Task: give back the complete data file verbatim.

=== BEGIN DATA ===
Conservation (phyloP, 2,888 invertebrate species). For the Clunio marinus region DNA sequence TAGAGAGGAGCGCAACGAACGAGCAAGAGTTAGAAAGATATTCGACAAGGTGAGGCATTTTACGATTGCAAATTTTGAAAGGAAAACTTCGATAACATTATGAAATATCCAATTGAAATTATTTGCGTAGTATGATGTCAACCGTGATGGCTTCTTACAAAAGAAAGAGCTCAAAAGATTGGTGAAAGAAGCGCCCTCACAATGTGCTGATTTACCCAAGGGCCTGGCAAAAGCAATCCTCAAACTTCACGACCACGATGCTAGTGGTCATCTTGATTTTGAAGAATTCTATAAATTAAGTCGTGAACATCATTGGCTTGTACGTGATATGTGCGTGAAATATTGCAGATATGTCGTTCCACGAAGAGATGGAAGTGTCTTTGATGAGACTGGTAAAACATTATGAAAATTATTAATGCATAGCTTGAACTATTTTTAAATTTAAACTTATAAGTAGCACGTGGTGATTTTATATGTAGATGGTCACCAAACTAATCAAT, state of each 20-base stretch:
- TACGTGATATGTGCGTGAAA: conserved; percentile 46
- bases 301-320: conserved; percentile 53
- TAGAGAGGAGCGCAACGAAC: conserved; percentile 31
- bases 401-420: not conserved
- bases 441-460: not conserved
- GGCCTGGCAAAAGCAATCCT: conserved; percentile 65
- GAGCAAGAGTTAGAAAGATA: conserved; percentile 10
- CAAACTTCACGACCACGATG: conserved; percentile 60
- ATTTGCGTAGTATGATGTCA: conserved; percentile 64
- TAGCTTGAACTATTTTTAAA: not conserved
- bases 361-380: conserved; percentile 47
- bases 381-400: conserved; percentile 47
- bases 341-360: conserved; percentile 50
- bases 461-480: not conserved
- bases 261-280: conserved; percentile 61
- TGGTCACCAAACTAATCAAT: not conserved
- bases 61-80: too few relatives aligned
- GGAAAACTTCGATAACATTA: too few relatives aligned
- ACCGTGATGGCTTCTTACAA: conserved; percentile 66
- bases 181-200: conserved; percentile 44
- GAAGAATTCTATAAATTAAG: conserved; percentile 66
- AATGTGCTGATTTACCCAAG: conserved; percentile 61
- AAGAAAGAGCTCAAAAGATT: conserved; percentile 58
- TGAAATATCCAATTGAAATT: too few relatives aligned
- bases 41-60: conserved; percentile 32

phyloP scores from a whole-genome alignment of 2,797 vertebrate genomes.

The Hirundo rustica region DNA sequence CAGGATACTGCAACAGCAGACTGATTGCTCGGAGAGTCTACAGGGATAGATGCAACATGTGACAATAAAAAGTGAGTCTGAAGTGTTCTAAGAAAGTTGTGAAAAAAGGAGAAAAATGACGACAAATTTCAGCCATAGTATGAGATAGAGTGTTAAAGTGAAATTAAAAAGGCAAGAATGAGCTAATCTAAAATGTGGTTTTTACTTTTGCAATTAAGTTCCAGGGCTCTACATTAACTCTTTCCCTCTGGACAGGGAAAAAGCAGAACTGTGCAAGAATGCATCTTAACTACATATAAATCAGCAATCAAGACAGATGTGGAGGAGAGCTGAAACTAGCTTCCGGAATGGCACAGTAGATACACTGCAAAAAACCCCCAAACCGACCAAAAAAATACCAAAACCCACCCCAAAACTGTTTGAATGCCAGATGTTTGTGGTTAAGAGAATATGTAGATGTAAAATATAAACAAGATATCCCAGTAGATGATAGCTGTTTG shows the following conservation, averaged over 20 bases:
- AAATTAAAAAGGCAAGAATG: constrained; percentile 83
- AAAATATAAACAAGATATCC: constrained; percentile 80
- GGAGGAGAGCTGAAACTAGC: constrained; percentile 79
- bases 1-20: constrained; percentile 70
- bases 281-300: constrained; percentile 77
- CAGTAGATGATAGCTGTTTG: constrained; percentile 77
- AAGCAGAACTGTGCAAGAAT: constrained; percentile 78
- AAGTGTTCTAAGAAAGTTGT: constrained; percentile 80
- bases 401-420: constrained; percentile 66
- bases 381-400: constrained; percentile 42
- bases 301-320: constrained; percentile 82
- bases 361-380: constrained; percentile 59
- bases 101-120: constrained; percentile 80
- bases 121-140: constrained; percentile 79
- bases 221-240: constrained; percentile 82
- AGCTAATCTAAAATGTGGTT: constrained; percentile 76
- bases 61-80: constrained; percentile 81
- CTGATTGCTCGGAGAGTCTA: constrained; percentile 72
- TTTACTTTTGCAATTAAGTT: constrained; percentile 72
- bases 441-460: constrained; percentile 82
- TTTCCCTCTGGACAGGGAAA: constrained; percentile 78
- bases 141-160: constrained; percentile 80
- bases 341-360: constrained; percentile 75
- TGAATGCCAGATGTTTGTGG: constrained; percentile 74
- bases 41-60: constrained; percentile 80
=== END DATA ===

Conservation (phyloP, 2,888 invertebrate species). For the Clunio marinus region DNA sequence TAGAGAGGAGCGCAACGAACGAGCAAGAGTTAGAAAGATATTCGACAAGGTGAGGCATTTTACGATTGCAAATTTTGAAAGGAAAACTTCGATAACATTATGAAATATCCAATTGAAATTATTTGCGTAGTATGATGTCAACCGTGATGGCTTCTTACAAAAGAAAGAGCTCAAAAGATTGGTGAAAGAAGCGCCCTCACAATGTGCTGATTTACCCAAGGGCCTGGCAAAAGCAATCCTCAAACTTCACGACCACGATGCTAGTGGTCATCTTGATTTTGAAGAATTCTATAAATTAAGTCGTGAACATCATTGGCTTGTACGTGATATGTGCGTGAAATATTGCAGATATGTCGTTCCACGAAGAGATGGAAGTGTCTTTGATGAGACTGGTAAAACATTATGAAAATTATTAATGCATAGCTTGAACTATTTTTAAATTTAAACTTATAAGTAGCACGTGGTGATTTTATATGTAGATGGTCACCAAACTAATCAAT, state of each 20-base stretch:
- TACGTGATATGTGCGTGAAA: conserved; percentile 46
- bases 301-320: conserved; percentile 53
- TAGAGAGGAGCGCAACGAAC: conserved; percentile 31
- bases 401-420: not conserved
- bases 441-460: not conserved
- GGCCTGGCAAAAGCAATCCT: conserved; percentile 65
- GAGCAAGAGTTAGAAAGATA: conserved; percentile 10
- CAAACTTCACGACCACGATG: conserved; percentile 60
- ATTTGCGTAGTATGATGTCA: conserved; percentile 64
- TAGCTTGAACTATTTTTAAA: not conserved
- bases 361-380: conserved; percentile 47
- bases 381-400: conserved; percentile 47
- bases 341-360: conserved; percentile 50
- bases 461-480: not conserved
- bases 261-280: conserved; percentile 61
- TGGTCACCAAACTAATCAAT: not conserved
- bases 61-80: too few relatives aligned
- GGAAAACTTCGATAACATTA: too few relatives aligned
- ACCGTGATGGCTTCTTACAA: conserved; percentile 66
- bases 181-200: conserved; percentile 44
- GAAGAATTCTATAAATTAAG: conserved; percentile 66
- AATGTGCTGATTTACCCAAG: conserved; percentile 61
- AAGAAAGAGCTCAAAAGATT: conserved; percentile 58
- TGAAATATCCAATTGAAATT: too few relatives aligned
- bases 41-60: conserved; percentile 32

phyloP scores from a whole-genome alignment of 2,797 vertebrate genomes.

The Hirundo rustica region DNA sequence CAGGATACTGCAACAGCAGACTGATTGCTCGGAGAGTCTACAGGGATAGATGCAACATGTGACAATAAAAAGTGAGTCTGAAGTGTTCTAAGAAAGTTGTGAAAAAAGGAGAAAAATGACGACAAATTTCAGCCATAGTATGAGATAGAGTGTTAAAGTGAAATTAAAAAGGCAAGAATGAGCTAATCTAAAATGTGGTTTTTACTTTTGCAATTAAGTTCCAGGGCTCTACATTAACTCTTTCCCTCTGGACAGGGAAAAAGCAGAACTGTGCAAGAATGCATCTTAACTACATATAAATCAGCAATCAAGACAGATGTGGAGGAGAGCTGAAACTAGCTTCCGGAATGGCACAGTAGATACACTGCAAAAAACCCCCAAACCGACCAAAAAAATACCAAAACCCACCCCAAAACTGTTTGAATGCCAGATGTTTGTGGTTAAGAGAATATGTAGATGTAAAATATAAACAAGATATCCCAGTAGATGATAGCTGTTTG shows the following conservation, averaged over 20 bases:
- AAATTAAAAAGGCAAGAATG: constrained; percentile 83
- AAAATATAAACAAGATATCC: constrained; percentile 80
- GGAGGAGAGCTGAAACTAGC: constrained; percentile 79
- bases 1-20: constrained; percentile 70
- bases 281-300: constrained; percentile 77
- CAGTAGATGATAGCTGTTTG: constrained; percentile 77
- AAGCAGAACTGTGCAAGAAT: constrained; percentile 78
- AAGTGTTCTAAGAAAGTTGT: constrained; percentile 80
- bases 401-420: constrained; percentile 66
- bases 381-400: constrained; percentile 42
- bases 301-320: constrained; percentile 82
- bases 361-380: constrained; percentile 59
- bases 101-120: constrained; percentile 80
- bases 121-140: constrained; percentile 79
- bases 221-240: constrained; percentile 82
- AGCTAATCTAAAATGTGGTT: constrained; percentile 76
- bases 61-80: constrained; percentile 81
- CTGATTGCTCGGAGAGTCTA: constrained; percentile 72
- TTTACTTTTGCAATTAAGTT: constrained; percentile 72
- bases 441-460: constrained; percentile 82
- TTTCCCTCTGGACAGGGAAA: constrained; percentile 78
- bases 141-160: constrained; percentile 80
- bases 341-360: constrained; percentile 75
- TGAATGCCAGATGTTTGTGG: constrained; percentile 74
- bases 41-60: constrained; percentile 80